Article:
Hey, everyone! I know, I know. Usually, I'd post a Feature&Follow Friday and I still haven't come up with the May books. I thought it might be nice to share a book review with you, as - you know - this is supposed to be a blog with um...book reviews on it :) So, the meme has got to miss out today and I hope you enjoy this review!
How To Save a Life
by Sara Zarr
How To Save a Life
Jill MacSweeney just wishes everything could go back to normal. But ever since her dad died, she’s been isolating herself from her boyfriend, her best friends—everyone who wants to support her. And when her mom decides to adopt a baby, it feels like she’s somehow trying to replace a lost family member with a new one.
Mandy Kalinowski understands what it’s like to grow up unwanted—to be raised by a mother who never intended to have a child. So when Mandy becomes pregnant, one thing she’s sure of is that she wants a better life for her baby. It’s harder to be sure of herself. Will she ever find someone to care for her, too?
As their worlds change around them, Jill and Mandy must learn to both let go and hold on, and that nothing is as easy—or as difficult—as it seems
Hardcover, 341 pages
Published October 18th 2011 by Little, Brown Books for Young Readers
Long Story Short:
This book convinces with every aspect. I loved the characters, the story, the premise, the plot, the feelings created in How To Save a Life, the ending, the setting, the message, everything! And I promise you will, too!
RATING: 3/3 Smarties
This book is unlike everything I've ever read - that's how much the story captured me.
Let's talk about the premise and the setup first. I have to say, it took me a while -almost a year - to finally pick this book up - from my shelf, that is, not the store!
One of the reasons for that was that I knew it was set in winter so I refused to read it in the summer and fall and kind of didn't get to it in winter and now it's spring again and I just decided to stop being the weird person that I am and get it read already.
Apart from me being weird, though, I also refused to read it, because I was convinced I wouldn't like it. Yup, you heard right. Although every single person in the book blogging community made a fuss over it, I knew, just knew, I'd hate it.
Because, you know, grief books? Not for me. I didn't like any of the ones I've read (The Sky is Everywhere, Between Here and Forever,...). And a story about a pregnant girl? As if I could relate!
And now - I can't believe how stupid I was to even think that! Seriously, I'm pretty sure I'm more like one of the main characters, Jill, who lost her father almost a year ago than like most of your average contemporary heroines. Jill was mean at times, true. However, she had her reasons and those became clear not only by her behaviour, but especially as part of the book was narrated by her.
I liked how Zarr mixed Jill's grieving situation, her personality, her relationships and her dealing with the new situation when Mandy arrives all together and creates a character that is so unique. I was sometimes convinced that she stood next to me and that I knew her like I'd know my best friend.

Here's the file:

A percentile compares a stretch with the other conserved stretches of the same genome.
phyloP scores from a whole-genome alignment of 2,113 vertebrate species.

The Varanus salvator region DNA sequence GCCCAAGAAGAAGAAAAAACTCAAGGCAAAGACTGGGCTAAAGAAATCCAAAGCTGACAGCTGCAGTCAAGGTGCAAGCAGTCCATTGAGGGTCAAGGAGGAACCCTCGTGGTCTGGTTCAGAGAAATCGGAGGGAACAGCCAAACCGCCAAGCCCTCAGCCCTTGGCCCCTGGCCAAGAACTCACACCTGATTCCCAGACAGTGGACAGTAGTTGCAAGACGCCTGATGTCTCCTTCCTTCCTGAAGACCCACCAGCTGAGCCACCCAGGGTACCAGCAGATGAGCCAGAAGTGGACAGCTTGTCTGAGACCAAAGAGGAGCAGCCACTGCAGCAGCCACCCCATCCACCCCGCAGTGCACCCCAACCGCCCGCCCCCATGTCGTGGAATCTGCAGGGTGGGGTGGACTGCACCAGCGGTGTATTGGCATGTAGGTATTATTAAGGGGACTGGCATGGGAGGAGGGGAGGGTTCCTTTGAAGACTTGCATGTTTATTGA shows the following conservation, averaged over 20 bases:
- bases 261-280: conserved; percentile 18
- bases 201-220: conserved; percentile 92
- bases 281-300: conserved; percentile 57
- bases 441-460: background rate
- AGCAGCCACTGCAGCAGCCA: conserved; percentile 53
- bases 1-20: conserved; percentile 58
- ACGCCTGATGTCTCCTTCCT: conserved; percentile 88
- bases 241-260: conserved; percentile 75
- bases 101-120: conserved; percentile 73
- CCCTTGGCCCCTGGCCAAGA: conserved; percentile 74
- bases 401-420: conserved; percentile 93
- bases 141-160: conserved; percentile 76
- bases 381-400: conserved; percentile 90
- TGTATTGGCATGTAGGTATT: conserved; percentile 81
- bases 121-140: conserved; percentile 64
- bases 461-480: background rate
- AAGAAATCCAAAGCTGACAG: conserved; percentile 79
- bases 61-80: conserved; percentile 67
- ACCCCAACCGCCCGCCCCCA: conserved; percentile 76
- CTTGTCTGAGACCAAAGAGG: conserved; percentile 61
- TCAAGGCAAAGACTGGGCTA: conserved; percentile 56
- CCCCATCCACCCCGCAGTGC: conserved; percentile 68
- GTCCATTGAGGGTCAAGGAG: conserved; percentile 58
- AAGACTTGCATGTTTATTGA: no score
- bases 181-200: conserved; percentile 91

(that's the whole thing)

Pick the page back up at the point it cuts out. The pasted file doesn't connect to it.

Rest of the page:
Things were a bit more difficult with Mandy. Although I liked Mandy, her story was certainly interesting, I felt like Zarr had a completely different approach whenever the story was told from Mandy's point of view. Instead of going deeply into character development, she went into greater detail about Mandy's back story and family, her life before she moved in with Robin and Jill.
However, I didn't miss any development with Mandy. It was nice to go from being in Jill's head and her contradicting thoughts to Mandy who was living in the moment a lot more. Basically, we got the plot through Mandy and the emotions through Jill.
I had a conflicted relationship to the side characters. Robin, for example, was one of the greatest moms I could imagine - if, you know, she appeared on the pages. She was often just busy at work which I found a bit sad, I'd liked to see more of her. Dylan, on the other hand, I wouldn't have bothered seeing less of. In the beginning, I really liked him, but towards the end, I found him rather annoying and I felt like he didn't really fit into the plot as well anymore. Things with Ravi were similar. Sometimes, he played this big role and I expected him to reveal this huge secret or whatever and then he kind of disappeared without reason.
Anyway, although the side characters did bore me sometimes, they didn't matter in my overall joy over this novel. Sara Zarr did an amazing job at bringing out emotions and teaching important life lessons without being overly dramatic or lecturing. After I finished the book, I seriously needed some time to acknowledge the fact, that the characters weren't actually real and that I'd have to let go of them eventually.
In the end, I can only say one thing: Read this book. Go pick it up, you'll love it!